Rebus: Long Shadows

King’s Theatre, Edinburgh

Neil Cooper


ALL walls, if not cats, are grey throughout Rona Munro’s adaptation of a brand new Inspector Rebus yarn by Ian Rankin, putting flesh and blood on the misanthropic ex-detective’s travails through Edinburgh’s underbelly. An unplanned turn of events shortly into the second act sees Charles Lawson, playing Rebus with suitably crumpled swagger, taken ill. With the show halted, Neil McKinven, cast as assorted Edinburgh low-lifes, heroically steps up with script in hand to complete the show.

Up until that point, the plot twists of Munro and Rankin’s yarn saw Rebus haunted by the ghosts of unsolved murders past. These are embodied by Dani Heron and Eleanor House’s mini chorus of murdered young women who fell prey to the sort of men with enough power to bury them seemingly without trace. With Rebus’ former partner Siobhan Clarke now in charge, all roads lead to ‘Big Ger’ Cafferty, played with a touch of Charlie Endell Esquire menace by John Stahl. It is Cafferty who represents that part of Edinburgh society where wealth, privilege and criminality walk hand in glove with each other in a way that leaves people like Cafferty untouchable.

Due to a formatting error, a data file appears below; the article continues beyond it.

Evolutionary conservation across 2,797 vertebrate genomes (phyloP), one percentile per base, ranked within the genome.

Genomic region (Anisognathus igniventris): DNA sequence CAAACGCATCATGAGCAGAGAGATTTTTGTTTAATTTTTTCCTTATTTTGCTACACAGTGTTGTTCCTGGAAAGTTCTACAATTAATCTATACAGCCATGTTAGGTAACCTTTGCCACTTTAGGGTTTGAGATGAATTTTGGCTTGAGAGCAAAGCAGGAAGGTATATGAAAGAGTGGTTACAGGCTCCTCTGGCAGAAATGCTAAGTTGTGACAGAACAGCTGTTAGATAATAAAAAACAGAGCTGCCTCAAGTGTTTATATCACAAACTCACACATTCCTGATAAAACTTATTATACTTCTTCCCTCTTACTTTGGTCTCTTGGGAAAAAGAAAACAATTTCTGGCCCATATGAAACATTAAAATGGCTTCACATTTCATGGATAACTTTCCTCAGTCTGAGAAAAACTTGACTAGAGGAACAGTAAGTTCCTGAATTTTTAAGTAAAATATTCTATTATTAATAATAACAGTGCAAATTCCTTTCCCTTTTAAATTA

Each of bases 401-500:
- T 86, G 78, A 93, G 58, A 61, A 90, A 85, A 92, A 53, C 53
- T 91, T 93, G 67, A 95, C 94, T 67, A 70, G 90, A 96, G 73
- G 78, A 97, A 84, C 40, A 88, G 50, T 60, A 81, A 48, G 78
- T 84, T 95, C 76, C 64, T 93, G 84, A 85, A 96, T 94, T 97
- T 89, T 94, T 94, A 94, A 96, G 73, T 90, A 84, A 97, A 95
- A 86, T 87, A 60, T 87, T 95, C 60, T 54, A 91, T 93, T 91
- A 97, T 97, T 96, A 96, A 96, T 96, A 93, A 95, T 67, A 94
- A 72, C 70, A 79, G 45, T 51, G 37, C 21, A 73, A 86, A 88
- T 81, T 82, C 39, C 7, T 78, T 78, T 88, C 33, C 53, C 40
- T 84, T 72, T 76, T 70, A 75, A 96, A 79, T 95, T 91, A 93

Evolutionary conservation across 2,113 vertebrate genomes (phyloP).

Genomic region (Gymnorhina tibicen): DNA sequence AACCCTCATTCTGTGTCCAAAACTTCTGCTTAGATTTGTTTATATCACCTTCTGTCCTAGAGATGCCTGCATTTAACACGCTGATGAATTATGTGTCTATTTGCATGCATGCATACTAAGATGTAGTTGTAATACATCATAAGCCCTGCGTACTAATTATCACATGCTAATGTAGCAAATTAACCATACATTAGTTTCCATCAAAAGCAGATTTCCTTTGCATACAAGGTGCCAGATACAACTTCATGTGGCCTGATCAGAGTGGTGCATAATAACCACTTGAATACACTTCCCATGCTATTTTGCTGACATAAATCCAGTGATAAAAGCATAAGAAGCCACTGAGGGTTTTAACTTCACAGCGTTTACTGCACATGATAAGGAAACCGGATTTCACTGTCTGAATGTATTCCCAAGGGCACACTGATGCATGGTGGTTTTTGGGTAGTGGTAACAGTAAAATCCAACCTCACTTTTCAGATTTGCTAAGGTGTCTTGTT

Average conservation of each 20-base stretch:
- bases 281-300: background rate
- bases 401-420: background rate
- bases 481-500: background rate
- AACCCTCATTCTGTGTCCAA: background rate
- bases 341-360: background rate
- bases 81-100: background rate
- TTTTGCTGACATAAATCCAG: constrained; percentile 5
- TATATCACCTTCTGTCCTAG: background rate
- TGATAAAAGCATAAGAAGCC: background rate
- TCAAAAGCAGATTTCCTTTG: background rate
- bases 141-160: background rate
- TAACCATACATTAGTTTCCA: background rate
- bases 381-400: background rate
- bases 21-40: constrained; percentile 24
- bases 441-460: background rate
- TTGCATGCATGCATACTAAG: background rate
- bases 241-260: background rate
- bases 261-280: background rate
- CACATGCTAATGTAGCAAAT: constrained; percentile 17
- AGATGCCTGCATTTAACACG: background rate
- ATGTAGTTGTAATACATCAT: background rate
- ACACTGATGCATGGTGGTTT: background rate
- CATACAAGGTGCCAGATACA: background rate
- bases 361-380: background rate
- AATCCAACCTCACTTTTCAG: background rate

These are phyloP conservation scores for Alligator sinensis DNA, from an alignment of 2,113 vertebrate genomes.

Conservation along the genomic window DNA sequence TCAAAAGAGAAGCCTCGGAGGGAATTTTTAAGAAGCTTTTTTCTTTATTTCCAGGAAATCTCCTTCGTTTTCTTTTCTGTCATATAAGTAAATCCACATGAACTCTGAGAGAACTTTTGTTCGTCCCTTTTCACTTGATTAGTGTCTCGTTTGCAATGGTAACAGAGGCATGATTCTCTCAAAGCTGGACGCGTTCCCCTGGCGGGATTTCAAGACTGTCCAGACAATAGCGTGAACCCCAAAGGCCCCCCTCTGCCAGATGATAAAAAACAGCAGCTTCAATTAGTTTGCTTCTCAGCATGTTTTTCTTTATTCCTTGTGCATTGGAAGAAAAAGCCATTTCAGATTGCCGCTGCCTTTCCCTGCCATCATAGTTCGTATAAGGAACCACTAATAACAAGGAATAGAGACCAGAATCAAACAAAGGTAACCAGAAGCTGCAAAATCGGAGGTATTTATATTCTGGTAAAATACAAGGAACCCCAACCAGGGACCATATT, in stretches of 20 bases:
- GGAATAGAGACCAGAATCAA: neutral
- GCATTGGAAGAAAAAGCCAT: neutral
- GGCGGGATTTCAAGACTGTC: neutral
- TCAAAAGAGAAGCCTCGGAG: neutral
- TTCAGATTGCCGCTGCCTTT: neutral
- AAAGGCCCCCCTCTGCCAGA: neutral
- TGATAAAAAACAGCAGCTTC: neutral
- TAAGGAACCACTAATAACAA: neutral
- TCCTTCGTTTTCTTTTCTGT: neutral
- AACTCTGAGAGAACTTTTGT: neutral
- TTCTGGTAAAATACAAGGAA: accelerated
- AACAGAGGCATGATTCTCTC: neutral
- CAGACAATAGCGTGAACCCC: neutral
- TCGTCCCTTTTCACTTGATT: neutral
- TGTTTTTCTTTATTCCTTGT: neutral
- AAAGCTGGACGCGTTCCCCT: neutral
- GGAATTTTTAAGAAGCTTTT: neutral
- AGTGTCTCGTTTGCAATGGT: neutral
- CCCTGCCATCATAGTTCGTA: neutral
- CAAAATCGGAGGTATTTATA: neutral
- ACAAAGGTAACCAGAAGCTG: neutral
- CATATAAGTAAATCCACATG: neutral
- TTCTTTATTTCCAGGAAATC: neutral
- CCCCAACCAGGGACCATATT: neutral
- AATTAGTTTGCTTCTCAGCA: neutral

Munro’s script takes Rebus’ unreconstructed demeanour and has him dragged into the #MeToo age by Siobhan, played with steely integrity by Cathy Tyson. Robin Lefrevre’s production, initiated at Birmingham Rep, brings Rankin’s creation to life in a way that gives the Rebus fans what they want without shutting out newcomers.

Up until being taken ill, Lawson’s Rebus was a masterly study in hangdog righteousness. Picking up the mantle, even using a script McKinven grasps the lost dog vulnerability of the role in a rare star turn on home turf. The Herald wishes Lawson a speedy recovery, and hopes he will be back on the beat soon.